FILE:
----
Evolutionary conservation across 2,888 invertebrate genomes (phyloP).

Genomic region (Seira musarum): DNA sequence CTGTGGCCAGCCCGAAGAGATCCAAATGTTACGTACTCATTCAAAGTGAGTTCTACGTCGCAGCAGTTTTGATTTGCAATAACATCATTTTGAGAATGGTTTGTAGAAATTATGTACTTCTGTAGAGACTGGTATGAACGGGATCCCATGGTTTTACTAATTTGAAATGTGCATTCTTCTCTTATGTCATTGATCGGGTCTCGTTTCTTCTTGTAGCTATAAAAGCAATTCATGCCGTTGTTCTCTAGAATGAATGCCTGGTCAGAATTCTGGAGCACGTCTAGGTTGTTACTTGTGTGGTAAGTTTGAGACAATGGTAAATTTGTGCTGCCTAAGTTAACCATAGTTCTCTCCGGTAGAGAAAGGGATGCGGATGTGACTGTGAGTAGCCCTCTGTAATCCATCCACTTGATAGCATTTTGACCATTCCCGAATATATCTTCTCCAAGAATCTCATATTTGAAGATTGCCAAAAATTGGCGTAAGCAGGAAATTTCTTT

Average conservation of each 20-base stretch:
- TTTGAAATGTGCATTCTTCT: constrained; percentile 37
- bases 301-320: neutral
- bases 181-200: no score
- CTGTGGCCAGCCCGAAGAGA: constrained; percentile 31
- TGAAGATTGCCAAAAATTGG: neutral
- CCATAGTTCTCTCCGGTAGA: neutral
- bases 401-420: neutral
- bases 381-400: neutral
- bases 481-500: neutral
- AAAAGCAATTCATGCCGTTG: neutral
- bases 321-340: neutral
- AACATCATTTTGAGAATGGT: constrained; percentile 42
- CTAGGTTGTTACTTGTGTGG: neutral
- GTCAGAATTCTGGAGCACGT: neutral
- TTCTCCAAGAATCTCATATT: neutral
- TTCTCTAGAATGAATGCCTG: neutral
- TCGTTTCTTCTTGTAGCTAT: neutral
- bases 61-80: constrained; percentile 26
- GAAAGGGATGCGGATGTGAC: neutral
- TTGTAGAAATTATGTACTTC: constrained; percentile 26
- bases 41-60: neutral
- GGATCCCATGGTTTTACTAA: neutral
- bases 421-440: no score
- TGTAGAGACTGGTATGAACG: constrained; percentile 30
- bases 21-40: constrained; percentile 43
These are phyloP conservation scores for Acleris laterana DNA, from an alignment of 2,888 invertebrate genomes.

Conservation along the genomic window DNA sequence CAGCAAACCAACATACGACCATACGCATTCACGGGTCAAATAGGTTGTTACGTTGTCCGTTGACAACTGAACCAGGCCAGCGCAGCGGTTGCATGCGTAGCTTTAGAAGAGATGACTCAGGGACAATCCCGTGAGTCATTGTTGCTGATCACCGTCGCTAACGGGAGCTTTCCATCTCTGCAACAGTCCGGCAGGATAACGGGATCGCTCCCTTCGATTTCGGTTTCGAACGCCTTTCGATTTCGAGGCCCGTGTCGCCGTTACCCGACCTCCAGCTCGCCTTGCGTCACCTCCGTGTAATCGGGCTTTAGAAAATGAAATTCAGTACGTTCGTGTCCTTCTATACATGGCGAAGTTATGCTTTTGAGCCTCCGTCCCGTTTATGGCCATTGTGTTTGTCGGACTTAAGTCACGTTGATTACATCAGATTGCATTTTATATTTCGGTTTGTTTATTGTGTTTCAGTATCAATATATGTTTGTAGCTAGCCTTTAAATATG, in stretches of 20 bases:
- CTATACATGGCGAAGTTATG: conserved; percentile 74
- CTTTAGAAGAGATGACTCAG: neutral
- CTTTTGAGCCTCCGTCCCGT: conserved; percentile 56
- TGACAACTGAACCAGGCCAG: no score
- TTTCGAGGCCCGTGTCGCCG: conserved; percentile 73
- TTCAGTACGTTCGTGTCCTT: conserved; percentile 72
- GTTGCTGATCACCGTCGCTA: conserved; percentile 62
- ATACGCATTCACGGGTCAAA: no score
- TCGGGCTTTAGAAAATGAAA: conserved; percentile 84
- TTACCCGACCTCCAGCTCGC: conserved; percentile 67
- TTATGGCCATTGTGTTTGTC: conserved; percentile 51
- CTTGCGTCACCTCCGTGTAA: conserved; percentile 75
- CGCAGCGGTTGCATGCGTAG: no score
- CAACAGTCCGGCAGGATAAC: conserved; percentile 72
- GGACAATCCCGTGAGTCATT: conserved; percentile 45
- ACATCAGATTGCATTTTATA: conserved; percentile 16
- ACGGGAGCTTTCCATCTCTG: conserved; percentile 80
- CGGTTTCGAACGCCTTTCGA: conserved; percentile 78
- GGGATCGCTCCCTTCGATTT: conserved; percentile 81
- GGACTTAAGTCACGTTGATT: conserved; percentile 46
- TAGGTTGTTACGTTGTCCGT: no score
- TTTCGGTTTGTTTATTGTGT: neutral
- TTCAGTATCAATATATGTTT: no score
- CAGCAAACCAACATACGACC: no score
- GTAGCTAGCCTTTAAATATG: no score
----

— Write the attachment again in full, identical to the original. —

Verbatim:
Evolutionary conservation across 2,888 invertebrate genomes (phyloP).

Genomic region (Seira musarum): DNA sequence CTGTGGCCAGCCCGAAGAGATCCAAATGTTACGTACTCATTCAAAGTGAGTTCTACGTCGCAGCAGTTTTGATTTGCAATAACATCATTTTGAGAATGGTTTGTAGAAATTATGTACTTCTGTAGAGACTGGTATGAACGGGATCCCATGGTTTTACTAATTTGAAATGTGCATTCTTCTCTTATGTCATTGATCGGGTCTCGTTTCTTCTTGTAGCTATAAAAGCAATTCATGCCGTTGTTCTCTAGAATGAATGCCTGGTCAGAATTCTGGAGCACGTCTAGGTTGTTACTTGTGTGGTAAGTTTGAGACAATGGTAAATTTGTGCTGCCTAAGTTAACCATAGTTCTCTCCGGTAGAGAAAGGGATGCGGATGTGACTGTGAGTAGCCCTCTGTAATCCATCCACTTGATAGCATTTTGACCATTCCCGAATATATCTTCTCCAAGAATCTCATATTTGAAGATTGCCAAAAATTGGCGTAAGCAGGAAATTTCTTT

Average conservation of each 20-base stretch:
- TTTGAAATGTGCATTCTTCT: constrained; percentile 37
- bases 301-320: neutral
- bases 181-200: no score
- CTGTGGCCAGCCCGAAGAGA: constrained; percentile 31
- TGAAGATTGCCAAAAATTGG: neutral
- CCATAGTTCTCTCCGGTAGA: neutral
- bases 401-420: neutral
- bases 381-400: neutral
- bases 481-500: neutral
- AAAAGCAATTCATGCCGTTG: neutral
- bases 321-340: neutral
- AACATCATTTTGAGAATGGT: constrained; percentile 42
- CTAGGTTGTTACTTGTGTGG: neutral
- GTCAGAATTCTGGAGCACGT: neutral
- TTCTCCAAGAATCTCATATT: neutral
- TTCTCTAGAATGAATGCCTG: neutral
- TCGTTTCTTCTTGTAGCTAT: neutral
- bases 61-80: constrained; percentile 26
- GAAAGGGATGCGGATGTGAC: neutral
- TTGTAGAAATTATGTACTTC: constrained; percentile 26
- bases 41-60: neutral
- GGATCCCATGGTTTTACTAA: neutral
- bases 421-440: no score
- TGTAGAGACTGGTATGAACG: constrained; percentile 30
- bases 21-40: constrained; percentile 43
These are phyloP conservation scores for Acleris laterana DNA, from an alignment of 2,888 invertebrate genomes.

Conservation along the genomic window DNA sequence CAGCAAACCAACATACGACCATACGCATTCACGGGTCAAATAGGTTGTTACGTTGTCCGTTGACAACTGAACCAGGCCAGCGCAGCGGTTGCATGCGTAGCTTTAGAAGAGATGACTCAGGGACAATCCCGTGAGTCATTGTTGCTGATCACCGTCGCTAACGGGAGCTTTCCATCTCTGCAACAGTCCGGCAGGATAACGGGATCGCTCCCTTCGATTTCGGTTTCGAACGCCTTTCGATTTCGAGGCCCGTGTCGCCGTTACCCGACCTCCAGCTCGCCTTGCGTCACCTCCGTGTAATCGGGCTTTAGAAAATGAAATTCAGTACGTTCGTGTCCTTCTATACATGGCGAAGTTATGCTTTTGAGCCTCCGTCCCGTTTATGGCCATTGTGTTTGTCGGACTTAAGTCACGTTGATTACATCAGATTGCATTTTATATTTCGGTTTGTTTATTGTGTTTCAGTATCAATATATGTTTGTAGCTAGCCTTTAAATATG, in stretches of 20 bases:
- CTATACATGGCGAAGTTATG: conserved; percentile 74
- CTTTAGAAGAGATGACTCAG: neutral
- CTTTTGAGCCTCCGTCCCGT: conserved; percentile 56
- TGACAACTGAACCAGGCCAG: no score
- TTTCGAGGCCCGTGTCGCCG: conserved; percentile 73
- TTCAGTACGTTCGTGTCCTT: conserved; percentile 72
- GTTGCTGATCACCGTCGCTA: conserved; percentile 62
- ATACGCATTCACGGGTCAAA: no score
- TCGGGCTTTAGAAAATGAAA: conserved; percentile 84
- TTACCCGACCTCCAGCTCGC: conserved; percentile 67
- TTATGGCCATTGTGTTTGTC: conserved; percentile 51
- CTTGCGTCACCTCCGTGTAA: conserved; percentile 75
- CGCAGCGGTTGCATGCGTAG: no score
- CAACAGTCCGGCAGGATAAC: conserved; percentile 72
- GGACAATCCCGTGAGTCATT: conserved; percentile 45
- ACATCAGATTGCATTTTATA: conserved; percentile 16
- ACGGGAGCTTTCCATCTCTG: conserved; percentile 80
- CGGTTTCGAACGCCTTTCGA: conserved; percentile 78
- GGGATCGCTCCCTTCGATTT: conserved; percentile 81
- GGACTTAAGTCACGTTGATT: conserved; percentile 46
- TAGGTTGTTACGTTGTCCGT: no score
- TTTCGGTTTGTTTATTGTGT: neutral
- TTCAGTATCAATATATGTTT: no score
- CAGCAAACCAACATACGACC: no score
- GTAGCTAGCCTTTAAATATG: no score